I have quite a fondness for the south of France, even when the days are cold, crisp, and still. Perhaps in Provence the lavender in the heat can no longer tickle the nose, but the shimmering autumn colour can dazzle the eye as you drive through the rolling hills.
What a summer we are having in London! The thermometer has sat in the high twenties for nearly a month now and there is no sign of rain. As an expat Australian working at the Royal Botanic Gardens, Kew, I’m enjoying the warmth after the bleak cold and snow of February – the only downside is that the Gardens could really do with a big drink.
What has the world come to that we are reducing everything to a series of words pre-empted by a hash tag? #gardening #pot plants #indoors #foliage . Whatever the less social media savvy might think, social media is very much part of the modern world. It’s here to stay and is influencing and shaping modern gardening in a positive way.
Malahide Castle and its gardens, north of Dublin city in County Dublin, are a very worthwhile visit for at least three reasons. The first is the historic Malahide Castle itself, owned continuously for about 800 years by the Talbot family. The lands and harbour of Malahide were granted to founder Richard Talbot by Henry II in return for his part played in the Anglo- Norman invasion of Ireland.
“Neither Art nor Science are very materially remunerative professions but very soul-satisfying both.” OLIVE PINK TO WILLIAM CROWTHER, 1935. A fiercely independent woman ahead of her time, Olive Pink is best known for her staunch support of the Aboriginal People of Central Australia, which is illustrated in this edited extract of the book Olive Pink: Artist, Activist and Gardener
SAD – Seasonal Affective Disorder – is exactly that. When winter skies hang low, we start to feel a little dreary. But gardeners instinctively know what to do. We head into the garden to potter around and turn our faces to the winter sun. We also crave and look for colour in the garden.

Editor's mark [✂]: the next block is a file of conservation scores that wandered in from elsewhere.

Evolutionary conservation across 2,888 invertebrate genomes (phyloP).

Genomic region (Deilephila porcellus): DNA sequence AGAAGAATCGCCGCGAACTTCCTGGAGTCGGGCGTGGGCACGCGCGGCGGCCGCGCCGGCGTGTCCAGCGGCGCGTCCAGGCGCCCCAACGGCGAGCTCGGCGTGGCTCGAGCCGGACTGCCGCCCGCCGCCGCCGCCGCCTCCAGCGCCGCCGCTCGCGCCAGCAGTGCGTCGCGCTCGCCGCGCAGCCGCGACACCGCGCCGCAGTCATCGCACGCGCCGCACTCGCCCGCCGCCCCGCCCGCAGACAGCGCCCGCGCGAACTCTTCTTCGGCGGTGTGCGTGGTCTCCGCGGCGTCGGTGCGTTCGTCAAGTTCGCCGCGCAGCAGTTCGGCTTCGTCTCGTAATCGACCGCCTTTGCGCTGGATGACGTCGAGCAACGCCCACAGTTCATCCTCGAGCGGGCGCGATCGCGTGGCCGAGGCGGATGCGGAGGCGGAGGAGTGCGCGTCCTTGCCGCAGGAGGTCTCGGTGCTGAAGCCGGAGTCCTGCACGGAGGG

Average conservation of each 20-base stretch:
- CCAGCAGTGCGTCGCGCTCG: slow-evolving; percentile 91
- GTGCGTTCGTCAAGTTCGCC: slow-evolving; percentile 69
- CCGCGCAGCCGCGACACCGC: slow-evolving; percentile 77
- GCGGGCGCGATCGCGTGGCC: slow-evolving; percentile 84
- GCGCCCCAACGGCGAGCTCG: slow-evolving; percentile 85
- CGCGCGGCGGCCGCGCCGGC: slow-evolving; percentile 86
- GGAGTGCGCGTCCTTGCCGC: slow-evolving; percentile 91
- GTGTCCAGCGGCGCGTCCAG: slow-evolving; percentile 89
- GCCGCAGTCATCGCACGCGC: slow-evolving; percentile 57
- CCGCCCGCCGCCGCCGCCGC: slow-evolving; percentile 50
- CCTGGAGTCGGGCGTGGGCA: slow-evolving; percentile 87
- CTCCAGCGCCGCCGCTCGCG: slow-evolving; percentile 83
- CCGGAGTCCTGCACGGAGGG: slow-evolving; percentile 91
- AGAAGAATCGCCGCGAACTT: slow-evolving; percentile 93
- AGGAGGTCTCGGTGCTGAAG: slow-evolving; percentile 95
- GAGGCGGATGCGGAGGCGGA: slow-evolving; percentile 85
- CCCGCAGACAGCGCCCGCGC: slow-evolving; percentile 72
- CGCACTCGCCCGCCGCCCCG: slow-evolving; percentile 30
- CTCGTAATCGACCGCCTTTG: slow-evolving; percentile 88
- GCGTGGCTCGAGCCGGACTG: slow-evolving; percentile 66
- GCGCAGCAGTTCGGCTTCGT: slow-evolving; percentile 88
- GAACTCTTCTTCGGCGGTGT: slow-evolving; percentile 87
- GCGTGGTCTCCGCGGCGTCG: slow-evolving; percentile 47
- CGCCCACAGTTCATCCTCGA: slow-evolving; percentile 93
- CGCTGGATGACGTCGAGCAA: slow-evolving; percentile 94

Jonquils are in full bloom in my garden and the scent from a bunch I’ve picked is wafting through the kitchen. Jonquils are thought of as spring bulbs but these fragrant, yellow-flowered bulbs bloom in winter in my garden. In warmer zones than my Tasmanian garden they can begin to flower in late autumn.
“Before you fairly start this story, I should like to give you just a word of warning. If you imagine you are going to read of model children…you had better lay down the book immediately…Not one of the seven is really good, for the excellent reason that Australian children never are…There is a lurking sparkle of joyousness and rebellion and mischief in nature here, and therefore in children”. Ethel Turner, Seven Little Australians
Water in the garden has a long history, as long as gardens themselves. Any history of gardens and gardening will show that the Mesopotamian, Egyptian, Chinese, Roman, Japanese, Persian, Mughal, Aztec, French, Italian, Dutch and Spanish gardens all featured water prominently in their designs.
Thank you…To Mark and Faye Leveson, for letting us into your lives and for allowing us to bring to you what we do best – to make a garden in memory of your son, Matty. While we know that nothing can replace Matty our entire team hope this token of creation will help you slowly find some form of normality in your lives.